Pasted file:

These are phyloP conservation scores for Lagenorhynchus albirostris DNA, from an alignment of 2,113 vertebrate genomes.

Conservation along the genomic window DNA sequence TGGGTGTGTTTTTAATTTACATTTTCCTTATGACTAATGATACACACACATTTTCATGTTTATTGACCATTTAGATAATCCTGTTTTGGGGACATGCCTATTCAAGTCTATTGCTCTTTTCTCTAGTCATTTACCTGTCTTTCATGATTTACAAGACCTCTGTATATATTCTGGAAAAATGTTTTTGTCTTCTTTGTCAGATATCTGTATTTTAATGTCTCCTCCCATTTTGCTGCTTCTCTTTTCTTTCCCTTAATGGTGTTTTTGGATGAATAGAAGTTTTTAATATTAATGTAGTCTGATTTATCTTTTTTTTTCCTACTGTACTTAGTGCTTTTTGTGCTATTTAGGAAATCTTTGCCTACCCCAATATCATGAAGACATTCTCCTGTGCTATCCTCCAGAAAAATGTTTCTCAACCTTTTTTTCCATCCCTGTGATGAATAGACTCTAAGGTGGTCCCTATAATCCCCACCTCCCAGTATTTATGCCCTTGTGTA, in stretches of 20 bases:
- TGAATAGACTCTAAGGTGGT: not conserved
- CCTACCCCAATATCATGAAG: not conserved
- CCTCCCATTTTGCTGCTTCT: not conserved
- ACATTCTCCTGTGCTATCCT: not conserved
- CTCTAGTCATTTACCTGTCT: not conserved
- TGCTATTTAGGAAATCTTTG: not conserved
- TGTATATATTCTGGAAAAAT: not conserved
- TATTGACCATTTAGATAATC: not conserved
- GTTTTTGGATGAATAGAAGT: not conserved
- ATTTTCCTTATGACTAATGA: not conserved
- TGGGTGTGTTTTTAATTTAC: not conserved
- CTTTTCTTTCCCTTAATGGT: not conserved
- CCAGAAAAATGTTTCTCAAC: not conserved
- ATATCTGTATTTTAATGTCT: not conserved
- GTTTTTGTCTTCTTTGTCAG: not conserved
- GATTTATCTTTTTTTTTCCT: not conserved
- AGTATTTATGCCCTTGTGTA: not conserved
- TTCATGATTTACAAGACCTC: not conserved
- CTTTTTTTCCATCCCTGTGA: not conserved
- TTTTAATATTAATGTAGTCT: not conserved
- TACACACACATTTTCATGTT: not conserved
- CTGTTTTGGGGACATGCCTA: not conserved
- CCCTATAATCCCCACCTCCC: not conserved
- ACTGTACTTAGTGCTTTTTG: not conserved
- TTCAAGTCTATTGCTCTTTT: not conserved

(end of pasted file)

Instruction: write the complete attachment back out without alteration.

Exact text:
These are phyloP conservation scores for Lagenorhynchus albirostris DNA, from an alignment of 2,113 vertebrate genomes.

Conservation along the genomic window DNA sequence TGGGTGTGTTTTTAATTTACATTTTCCTTATGACTAATGATACACACACATTTTCATGTTTATTGACCATTTAGATAATCCTGTTTTGGGGACATGCCTATTCAAGTCTATTGCTCTTTTCTCTAGTCATTTACCTGTCTTTCATGATTTACAAGACCTCTGTATATATTCTGGAAAAATGTTTTTGTCTTCTTTGTCAGATATCTGTATTTTAATGTCTCCTCCCATTTTGCTGCTTCTCTTTTCTTTCCCTTAATGGTGTTTTTGGATGAATAGAAGTTTTTAATATTAATGTAGTCTGATTTATCTTTTTTTTTCCTACTGTACTTAGTGCTTTTTGTGCTATTTAGGAAATCTTTGCCTACCCCAATATCATGAAGACATTCTCCTGTGCTATCCTCCAGAAAAATGTTTCTCAACCTTTTTTTCCATCCCTGTGATGAATAGACTCTAAGGTGGTCCCTATAATCCCCACCTCCCAGTATTTATGCCCTTGTGTA, in stretches of 20 bases:
- TGAATAGACTCTAAGGTGGT: not conserved
- CCTACCCCAATATCATGAAG: not conserved
- CCTCCCATTTTGCTGCTTCT: not conserved
- ACATTCTCCTGTGCTATCCT: not conserved
- CTCTAGTCATTTACCTGTCT: not conserved
- TGCTATTTAGGAAATCTTTG: not conserved
- TGTATATATTCTGGAAAAAT: not conserved
- TATTGACCATTTAGATAATC: not conserved
- GTTTTTGGATGAATAGAAGT: not conserved
- ATTTTCCTTATGACTAATGA: not conserved
- TGGGTGTGTTTTTAATTTAC: not conserved
- CTTTTCTTTCCCTTAATGGT: not conserved
- CCAGAAAAATGTTTCTCAAC: not conserved
- ATATCTGTATTTTAATGTCT: not conserved
- GTTTTTGTCTTCTTTGTCAG: not conserved
- GATTTATCTTTTTTTTTCCT: not conserved
- AGTATTTATGCCCTTGTGTA: not conserved
- TTCATGATTTACAAGACCTC: not conserved
- CTTTTTTTCCATCCCTGTGA: not conserved
- TTTTAATATTAATGTAGTCT: not conserved
- TACACACACATTTTCATGTT: not conserved
- CTGTTTTGGGGACATGCCTA: not conserved
- CCCTATAATCCCCACCTCCC: not conserved
- ACTGTACTTAGTGCTTTTTG: not conserved
- TTCAAGTCTATTGCTCTTTT: not conserved